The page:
Check out the on-demand sessions from the Low-Code/No-Code Summit to learn how to successfully innovate and achieve efficiency by upskilling and scaling citizen developers. Watch now.
Colu is an Israel-based startup aimed at digitizing the ownership of all your things through the blockchain — the public feed of Bitcoin transactions — and it’s announcing $2.5 million in new funding today.
The service provides an easy way to use the blockchain technology, originally meant for Bitcoin transactions, for anything, from cars, to art, to concert tickets.
Think of it like your car’s pink slip, in electronic form.
Imagine you’ve bought tickets for a concert. Instead of receiving a printable or physical ticket, you’d get a string of random numbers — an encrypted token — that verifies you purchased these tickets, and lives on the blockchain. You’ll also get a set of private keys so you and only you can access the ticket. Colu will turn this token into a QR code you scan on your phone to get into the concert. Since it’s digital, you can also transfer it to someone else.
The grand vision for Colu — what’s being called Bitcoin 2.0 — is that there will be a variety of integrated services and applications that will let people buy and store goods on the blockchain.
The founders of Colu originally started ColoredCoins.org, an open source standard for creating digital assets on the Bitcoin blockchain. Colu is an extension of that idea. It’s both an API for developers and an application for consumers wanting to access ColoredCoins on an existing Bitcoin framework. It allows you to buy something online and then validate your purchase on the blockchain.
“When you buy the art piece, you will know for sure this art is yours. There will be a certificate with a token that sits on the blockchain,” says founder Amos Meiri. In the case of artwork, a digital certificate could authenticate your ownership and be a lot more enduring than a sheet of paper.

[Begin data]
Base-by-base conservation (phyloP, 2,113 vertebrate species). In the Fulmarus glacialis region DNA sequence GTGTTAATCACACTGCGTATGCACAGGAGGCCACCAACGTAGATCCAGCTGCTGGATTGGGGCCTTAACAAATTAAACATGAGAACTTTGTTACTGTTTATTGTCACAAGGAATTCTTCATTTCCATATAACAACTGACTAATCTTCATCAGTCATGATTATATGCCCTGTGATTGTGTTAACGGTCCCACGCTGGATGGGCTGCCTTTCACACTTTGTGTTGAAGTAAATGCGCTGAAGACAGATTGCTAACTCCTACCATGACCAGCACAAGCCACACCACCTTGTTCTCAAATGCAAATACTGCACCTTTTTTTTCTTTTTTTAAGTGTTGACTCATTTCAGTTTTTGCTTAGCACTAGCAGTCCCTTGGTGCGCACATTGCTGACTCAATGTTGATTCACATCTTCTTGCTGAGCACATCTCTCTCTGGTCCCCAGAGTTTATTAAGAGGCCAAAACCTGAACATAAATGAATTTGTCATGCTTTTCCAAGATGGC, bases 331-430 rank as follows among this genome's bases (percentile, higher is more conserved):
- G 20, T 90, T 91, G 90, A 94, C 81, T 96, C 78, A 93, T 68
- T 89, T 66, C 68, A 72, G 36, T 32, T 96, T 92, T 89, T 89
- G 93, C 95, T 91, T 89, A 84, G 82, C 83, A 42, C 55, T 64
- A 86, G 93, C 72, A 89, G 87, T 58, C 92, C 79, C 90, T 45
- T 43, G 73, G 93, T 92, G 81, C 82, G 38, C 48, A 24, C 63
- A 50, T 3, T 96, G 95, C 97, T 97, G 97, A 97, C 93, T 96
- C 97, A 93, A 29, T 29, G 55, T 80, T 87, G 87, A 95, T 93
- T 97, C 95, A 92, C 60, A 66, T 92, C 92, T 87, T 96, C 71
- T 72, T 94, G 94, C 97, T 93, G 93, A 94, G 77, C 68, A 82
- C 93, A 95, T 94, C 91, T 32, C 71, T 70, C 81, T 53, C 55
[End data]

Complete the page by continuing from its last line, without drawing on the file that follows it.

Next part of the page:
Colu, though an app, is not a wallet. You have to store the token somewhere, either on your computer, phone, or on an external hard drive. In addition to the API and the consumer app, Meiri says that later this year he plans on launching a marketplace where people will be able to buy and trade goods and services using blockchain technology.
Many Bitcoin inspired entrepreneurs are looking for ways to expand the Bitcoin technology to enable a broader spectrum of transactions rather than using Bitcoin as a currency. Ripple, Ethereum, and Bitshares are just a few startups that leverage the blockchain to enable decentralized applications. When I say “decentralized” I mean applications that do away with the middle man, allowing people and businesses to transact directly with one another on an open digital platform free of extraneous fees.
Think of these applications as the next wave of Bitcoin. They’re open and experimental and an arena ripe for investment — at least according Union Square Venture’s principal Fred Wilson. In a recent interview with CoinDesk he said that applications built on the blockchain show huge promise for growth.
But a main hindrance to cultivating these decentralized applications is that most people still don’t really know what Bitcoin is and even if they do, they definitely don’t know what the blockchain is. How can you attract people to use a network they don’t know exists? Even Wilson acknowledges the road blocks here.
“It is still very early days for all those projects,” said Wilson. “We’ll see whether users value the types of things that can be built on top of the blockchain.”
Aleph Capital, Spark Capital, BoxGroup, and Bitcoin Opportunity Fund participated in the round.
VentureBeat's mission is to be a digital town square for technical decision-makers to gain knowledge about transformative enterprise technology and transact. Discover our Briefings.